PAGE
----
Josef Istler (1919 - 2000)
Artist's Resale Right ("Droit de Suite"). Artist's… Read more ERIC ESTORICK AND THE EUROPEAN AVANT-GARDE: PROPERTY FROM THE GROSVENOR GALLERY
Josef Istler (1919 - 2000)

Surrealist compositions

Details
Josef Istler (1919 - 2000)
Surrealist compositions
(i) signed and dated 'istler 59' (lower right)
(ii-iv) signed and dated 'istler 58' (lower right)
acrylic and grattage on paper
(i) 24 ¾ x 17 3/8 in. (62.9 x 44.3 cm.)
(ii) 16 ¼ x 11 3/8 in. (41.4 x 28.9 cm.)
(iii) 16 x 11 ½ in. (40.4 x 29.3 cm.)
(iv) 15 ¾ x 11 3/8 in. (39.9 x 29 cm.)
Executed in 1958-1959
4
Provenance
Eric Estorick [Grosvenor Gallery], London, by whom acquired directly from the artist in the 1960s.
Special notice

Artist's Resale Right ("Droit de Suite"). Artist's Resale Right Regulations 2006 apply to this lot, the buyer agrees to pay us an amount equal to the resale royalty provided for in those Regulations, and we undertake to the buyer to pay such amount to the artist's collection agent.
Sale room notice
Please note this lot will now be offered not subject to a reserve.

Lot Essay

ERIC ESTORICK, who founded the Grosvenor Gallery in London in the early 1960s, is famously connected with the Italian Futurist movement and, indeed, works from his private collection now form the renowned Estorick Collection in Canonbury, London, which is widely considered to be the finest collection of such works outside Italy.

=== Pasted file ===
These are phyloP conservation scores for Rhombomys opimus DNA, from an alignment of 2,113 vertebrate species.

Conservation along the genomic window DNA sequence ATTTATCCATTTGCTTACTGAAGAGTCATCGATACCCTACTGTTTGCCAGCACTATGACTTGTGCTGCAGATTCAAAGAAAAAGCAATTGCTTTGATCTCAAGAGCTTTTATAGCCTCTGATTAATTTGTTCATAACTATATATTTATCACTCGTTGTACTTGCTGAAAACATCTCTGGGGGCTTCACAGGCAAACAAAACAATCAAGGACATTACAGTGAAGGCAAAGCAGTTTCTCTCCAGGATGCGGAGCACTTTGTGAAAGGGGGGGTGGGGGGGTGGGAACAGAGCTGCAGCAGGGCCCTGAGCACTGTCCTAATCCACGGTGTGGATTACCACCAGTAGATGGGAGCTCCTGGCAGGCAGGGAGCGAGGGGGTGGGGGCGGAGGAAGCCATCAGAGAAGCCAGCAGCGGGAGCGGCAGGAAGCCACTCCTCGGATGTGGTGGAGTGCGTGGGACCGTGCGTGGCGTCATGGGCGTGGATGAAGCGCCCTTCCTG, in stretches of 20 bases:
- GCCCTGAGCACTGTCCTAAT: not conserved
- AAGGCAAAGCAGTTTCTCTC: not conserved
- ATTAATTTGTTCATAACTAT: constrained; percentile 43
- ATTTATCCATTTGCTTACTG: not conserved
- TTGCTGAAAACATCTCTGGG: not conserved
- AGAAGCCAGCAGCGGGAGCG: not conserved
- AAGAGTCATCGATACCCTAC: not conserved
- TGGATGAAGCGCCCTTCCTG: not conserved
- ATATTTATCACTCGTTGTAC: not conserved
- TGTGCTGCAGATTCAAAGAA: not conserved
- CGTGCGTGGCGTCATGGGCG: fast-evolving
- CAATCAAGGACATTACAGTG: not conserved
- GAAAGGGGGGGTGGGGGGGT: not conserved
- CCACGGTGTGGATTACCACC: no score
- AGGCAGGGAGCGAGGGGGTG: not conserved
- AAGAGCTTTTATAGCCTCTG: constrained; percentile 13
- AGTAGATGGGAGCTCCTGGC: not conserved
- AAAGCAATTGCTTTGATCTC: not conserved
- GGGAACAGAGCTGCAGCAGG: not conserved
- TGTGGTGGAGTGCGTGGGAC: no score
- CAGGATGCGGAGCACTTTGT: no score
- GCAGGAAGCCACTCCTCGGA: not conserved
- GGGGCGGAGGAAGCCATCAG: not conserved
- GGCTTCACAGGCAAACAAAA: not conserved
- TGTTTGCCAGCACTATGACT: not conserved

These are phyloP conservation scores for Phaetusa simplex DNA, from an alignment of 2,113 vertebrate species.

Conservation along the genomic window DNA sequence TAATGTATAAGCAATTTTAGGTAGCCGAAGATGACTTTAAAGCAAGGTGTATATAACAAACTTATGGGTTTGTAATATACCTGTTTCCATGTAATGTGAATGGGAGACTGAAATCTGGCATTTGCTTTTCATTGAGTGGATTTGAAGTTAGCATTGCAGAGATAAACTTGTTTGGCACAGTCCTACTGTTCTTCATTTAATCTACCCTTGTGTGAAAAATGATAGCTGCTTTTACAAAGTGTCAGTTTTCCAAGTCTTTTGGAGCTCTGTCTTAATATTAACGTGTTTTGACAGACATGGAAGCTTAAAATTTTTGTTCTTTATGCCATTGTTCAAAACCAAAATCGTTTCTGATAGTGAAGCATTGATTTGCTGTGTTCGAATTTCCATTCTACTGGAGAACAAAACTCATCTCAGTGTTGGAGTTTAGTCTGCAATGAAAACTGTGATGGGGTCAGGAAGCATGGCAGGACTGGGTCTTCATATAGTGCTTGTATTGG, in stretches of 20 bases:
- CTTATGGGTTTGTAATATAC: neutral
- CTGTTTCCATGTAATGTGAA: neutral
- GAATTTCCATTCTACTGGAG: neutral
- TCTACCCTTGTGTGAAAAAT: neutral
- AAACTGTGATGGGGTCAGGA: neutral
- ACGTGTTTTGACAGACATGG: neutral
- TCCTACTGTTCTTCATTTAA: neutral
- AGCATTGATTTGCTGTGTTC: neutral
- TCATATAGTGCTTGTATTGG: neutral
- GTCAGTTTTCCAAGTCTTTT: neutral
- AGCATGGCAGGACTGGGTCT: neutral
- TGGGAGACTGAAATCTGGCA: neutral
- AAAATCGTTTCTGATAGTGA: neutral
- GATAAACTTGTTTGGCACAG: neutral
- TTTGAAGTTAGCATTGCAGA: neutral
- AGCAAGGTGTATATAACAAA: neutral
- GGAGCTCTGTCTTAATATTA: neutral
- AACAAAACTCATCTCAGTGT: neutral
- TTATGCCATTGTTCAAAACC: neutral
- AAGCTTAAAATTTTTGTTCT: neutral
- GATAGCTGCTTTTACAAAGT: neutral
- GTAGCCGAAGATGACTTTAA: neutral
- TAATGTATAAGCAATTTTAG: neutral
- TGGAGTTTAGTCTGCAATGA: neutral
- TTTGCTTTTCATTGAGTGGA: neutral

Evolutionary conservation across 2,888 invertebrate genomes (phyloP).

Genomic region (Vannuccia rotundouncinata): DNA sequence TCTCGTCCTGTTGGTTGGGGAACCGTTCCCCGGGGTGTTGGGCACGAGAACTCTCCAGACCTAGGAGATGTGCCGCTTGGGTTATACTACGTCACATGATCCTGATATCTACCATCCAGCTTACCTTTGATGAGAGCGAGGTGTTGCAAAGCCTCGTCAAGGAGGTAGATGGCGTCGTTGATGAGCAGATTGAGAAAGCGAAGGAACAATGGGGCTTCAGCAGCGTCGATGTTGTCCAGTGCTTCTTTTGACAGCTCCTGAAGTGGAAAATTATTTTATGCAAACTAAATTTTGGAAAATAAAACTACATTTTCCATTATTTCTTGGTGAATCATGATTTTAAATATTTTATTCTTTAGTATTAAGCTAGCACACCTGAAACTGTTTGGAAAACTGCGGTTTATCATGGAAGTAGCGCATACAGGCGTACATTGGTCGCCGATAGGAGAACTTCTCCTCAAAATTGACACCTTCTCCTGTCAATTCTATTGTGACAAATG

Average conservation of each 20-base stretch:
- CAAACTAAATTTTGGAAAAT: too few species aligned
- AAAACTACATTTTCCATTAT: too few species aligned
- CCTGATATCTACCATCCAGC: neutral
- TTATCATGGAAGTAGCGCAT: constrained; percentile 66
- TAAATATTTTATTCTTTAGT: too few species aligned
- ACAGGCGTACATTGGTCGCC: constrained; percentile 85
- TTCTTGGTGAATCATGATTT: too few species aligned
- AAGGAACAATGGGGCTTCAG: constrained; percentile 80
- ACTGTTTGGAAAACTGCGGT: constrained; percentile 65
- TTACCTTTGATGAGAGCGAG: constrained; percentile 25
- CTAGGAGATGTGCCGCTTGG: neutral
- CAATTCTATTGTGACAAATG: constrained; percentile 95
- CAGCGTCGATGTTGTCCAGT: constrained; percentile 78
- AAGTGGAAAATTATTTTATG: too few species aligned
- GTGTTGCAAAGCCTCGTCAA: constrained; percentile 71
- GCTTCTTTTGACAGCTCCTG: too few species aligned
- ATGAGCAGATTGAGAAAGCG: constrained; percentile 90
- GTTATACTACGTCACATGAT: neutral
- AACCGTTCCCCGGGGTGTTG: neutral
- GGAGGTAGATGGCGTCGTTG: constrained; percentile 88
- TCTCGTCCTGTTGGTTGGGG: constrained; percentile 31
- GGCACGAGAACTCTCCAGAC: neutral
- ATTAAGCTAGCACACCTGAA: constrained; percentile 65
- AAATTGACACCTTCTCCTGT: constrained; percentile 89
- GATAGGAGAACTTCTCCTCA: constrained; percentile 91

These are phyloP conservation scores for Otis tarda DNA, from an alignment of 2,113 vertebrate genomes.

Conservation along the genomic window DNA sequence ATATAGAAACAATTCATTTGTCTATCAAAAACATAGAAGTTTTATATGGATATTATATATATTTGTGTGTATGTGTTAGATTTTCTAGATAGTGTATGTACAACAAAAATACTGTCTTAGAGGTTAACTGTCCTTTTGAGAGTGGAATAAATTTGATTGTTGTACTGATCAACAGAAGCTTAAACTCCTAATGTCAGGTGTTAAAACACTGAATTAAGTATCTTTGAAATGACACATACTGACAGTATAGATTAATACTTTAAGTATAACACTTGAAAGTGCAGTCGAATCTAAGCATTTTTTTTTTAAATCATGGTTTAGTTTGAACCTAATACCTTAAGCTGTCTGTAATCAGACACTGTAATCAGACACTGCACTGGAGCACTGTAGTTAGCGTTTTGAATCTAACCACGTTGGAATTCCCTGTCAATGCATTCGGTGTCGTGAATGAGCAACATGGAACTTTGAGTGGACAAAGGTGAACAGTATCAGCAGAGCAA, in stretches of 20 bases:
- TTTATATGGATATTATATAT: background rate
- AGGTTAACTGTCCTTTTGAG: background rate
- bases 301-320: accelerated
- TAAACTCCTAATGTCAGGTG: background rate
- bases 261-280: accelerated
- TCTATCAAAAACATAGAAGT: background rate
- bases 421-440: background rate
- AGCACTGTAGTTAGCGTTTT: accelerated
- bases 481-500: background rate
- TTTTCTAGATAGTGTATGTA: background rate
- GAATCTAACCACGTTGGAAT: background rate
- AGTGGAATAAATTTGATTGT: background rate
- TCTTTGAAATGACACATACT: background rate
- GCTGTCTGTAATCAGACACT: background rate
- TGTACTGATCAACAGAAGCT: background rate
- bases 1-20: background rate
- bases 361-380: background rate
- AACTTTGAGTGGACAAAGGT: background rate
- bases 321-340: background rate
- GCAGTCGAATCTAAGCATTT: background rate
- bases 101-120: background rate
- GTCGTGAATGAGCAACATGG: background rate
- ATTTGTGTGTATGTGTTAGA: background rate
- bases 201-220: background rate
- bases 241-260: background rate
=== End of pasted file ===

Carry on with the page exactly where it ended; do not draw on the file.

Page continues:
Perhaps less well known today is his deep-seated interest in the Avant-garde as a whole and the significant role he played in the 1960s in raising awareness of both Russian and Czech Avant-Garde and Nonconformist art. Although he was born in New York and moved to London after World War II, Estorick’s family roots nevertheless lay in Russia and it was perhaps this connection which led him to make no less than 14 visits to the Soviet Union between 1960 and 1964 as well as visiting Prague in 1965, with the aim of building bridges between East and West.

The fruit of these trips was a series of exhibitions of Russian art at the Grosvenor Gallery beginning in 1962 with Two Decades of Experiment in Russian Art, 1902-22 which was followed in 1964 by Aspects of Contemporary Soviet Art. On his Prague visit Estorick expanded his collection into Czech art, buying significantly from Emil Gutfreund, brother of the artist Otto. The Grosvenor Gallery featured Otto Gutfreund in several exhibitions in the following years and in June 1965 hosted the artist’s first solo exhibition outside of Czechoslovakia.

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